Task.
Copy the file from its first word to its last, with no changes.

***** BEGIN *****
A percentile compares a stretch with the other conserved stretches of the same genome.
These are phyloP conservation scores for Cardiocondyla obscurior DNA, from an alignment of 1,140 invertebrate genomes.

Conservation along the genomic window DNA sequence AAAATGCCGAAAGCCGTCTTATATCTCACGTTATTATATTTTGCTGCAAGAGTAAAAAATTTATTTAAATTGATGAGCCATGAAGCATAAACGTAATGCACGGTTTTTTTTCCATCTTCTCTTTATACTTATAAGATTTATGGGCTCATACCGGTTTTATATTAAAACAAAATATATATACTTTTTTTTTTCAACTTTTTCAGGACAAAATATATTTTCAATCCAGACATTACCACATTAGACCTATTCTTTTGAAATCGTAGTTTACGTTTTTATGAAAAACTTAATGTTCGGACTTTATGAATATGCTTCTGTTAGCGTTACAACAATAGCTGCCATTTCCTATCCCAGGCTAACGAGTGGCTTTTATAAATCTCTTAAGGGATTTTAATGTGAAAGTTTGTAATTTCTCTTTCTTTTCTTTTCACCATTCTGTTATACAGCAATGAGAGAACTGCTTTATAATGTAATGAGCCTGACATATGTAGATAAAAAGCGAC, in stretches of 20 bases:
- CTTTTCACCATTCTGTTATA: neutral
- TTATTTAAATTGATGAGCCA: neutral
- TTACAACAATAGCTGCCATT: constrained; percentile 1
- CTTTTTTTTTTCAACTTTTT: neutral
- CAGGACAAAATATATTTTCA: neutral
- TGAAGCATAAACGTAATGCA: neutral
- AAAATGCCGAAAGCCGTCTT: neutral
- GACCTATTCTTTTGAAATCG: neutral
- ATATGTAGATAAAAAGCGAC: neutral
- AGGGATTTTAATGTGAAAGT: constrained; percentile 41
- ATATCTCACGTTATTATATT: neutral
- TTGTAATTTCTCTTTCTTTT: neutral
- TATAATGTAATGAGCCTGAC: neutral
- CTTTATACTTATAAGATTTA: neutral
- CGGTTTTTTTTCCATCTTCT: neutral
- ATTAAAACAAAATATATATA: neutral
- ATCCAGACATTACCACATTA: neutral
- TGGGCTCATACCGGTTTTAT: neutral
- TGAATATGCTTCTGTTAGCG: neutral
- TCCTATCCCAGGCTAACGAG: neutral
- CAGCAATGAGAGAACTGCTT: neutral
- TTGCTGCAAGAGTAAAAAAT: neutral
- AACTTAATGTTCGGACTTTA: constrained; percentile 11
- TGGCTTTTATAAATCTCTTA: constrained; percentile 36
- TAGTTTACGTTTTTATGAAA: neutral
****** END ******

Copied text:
A percentile compares a stretch with the other conserved stretches of the same genome.
These are phyloP conservation scores for Cardiocondyla obscurior DNA, from an alignment of 1,140 invertebrate genomes.

Conservation along the genomic window DNA sequence AAAATGCCGAAAGCCGTCTTATATCTCACGTTATTATATTTTGCTGCAAGAGTAAAAAATTTATTTAAATTGATGAGCCATGAAGCATAAACGTAATGCACGGTTTTTTTTCCATCTTCTCTTTATACTTATAAGATTTATGGGCTCATACCGGTTTTATATTAAAACAAAATATATATACTTTTTTTTTTCAACTTTTTCAGGACAAAATATATTTTCAATCCAGACATTACCACATTAGACCTATTCTTTTGAAATCGTAGTTTACGTTTTTATGAAAAACTTAATGTTCGGACTTTATGAATATGCTTCTGTTAGCGTTACAACAATAGCTGCCATTTCCTATCCCAGGCTAACGAGTGGCTTTTATAAATCTCTTAAGGGATTTTAATGTGAAAGTTTGTAATTTCTCTTTCTTTTCTTTTCACCATTCTGTTATACAGCAATGAGAGAACTGCTTTATAATGTAATGAGCCTGACATATGTAGATAAAAAGCGAC, in stretches of 20 bases:
- CTTTTCACCATTCTGTTATA: neutral
- TTATTTAAATTGATGAGCCA: neutral
- TTACAACAATAGCTGCCATT: constrained; percentile 1
- CTTTTTTTTTTCAACTTTTT: neutral
- CAGGACAAAATATATTTTCA: neutral
- TGAAGCATAAACGTAATGCA: neutral
- AAAATGCCGAAAGCCGTCTT: neutral
- GACCTATTCTTTTGAAATCG: neutral
- ATATGTAGATAAAAAGCGAC: neutral
- AGGGATTTTAATGTGAAAGT: constrained; percentile 41
- ATATCTCACGTTATTATATT: neutral
- TTGTAATTTCTCTTTCTTTT: neutral
- TATAATGTAATGAGCCTGAC: neutral
- CTTTATACTTATAAGATTTA: neutral
- CGGTTTTTTTTCCATCTTCT: neutral
- ATTAAAACAAAATATATATA: neutral
- ATCCAGACATTACCACATTA: neutral
- TGGGCTCATACCGGTTTTAT: neutral
- TGAATATGCTTCTGTTAGCG: neutral
- TCCTATCCCAGGCTAACGAG: neutral
- CAGCAATGAGAGAACTGCTT: neutral
- TTGCTGCAAGAGTAAAAAAT: neutral
- AACTTAATGTTCGGACTTTA: constrained; percentile 11
- TGGCTTTTATAAATCTCTTA: constrained; percentile 36
- TAGTTTACGTTTTTATGAAA: neutral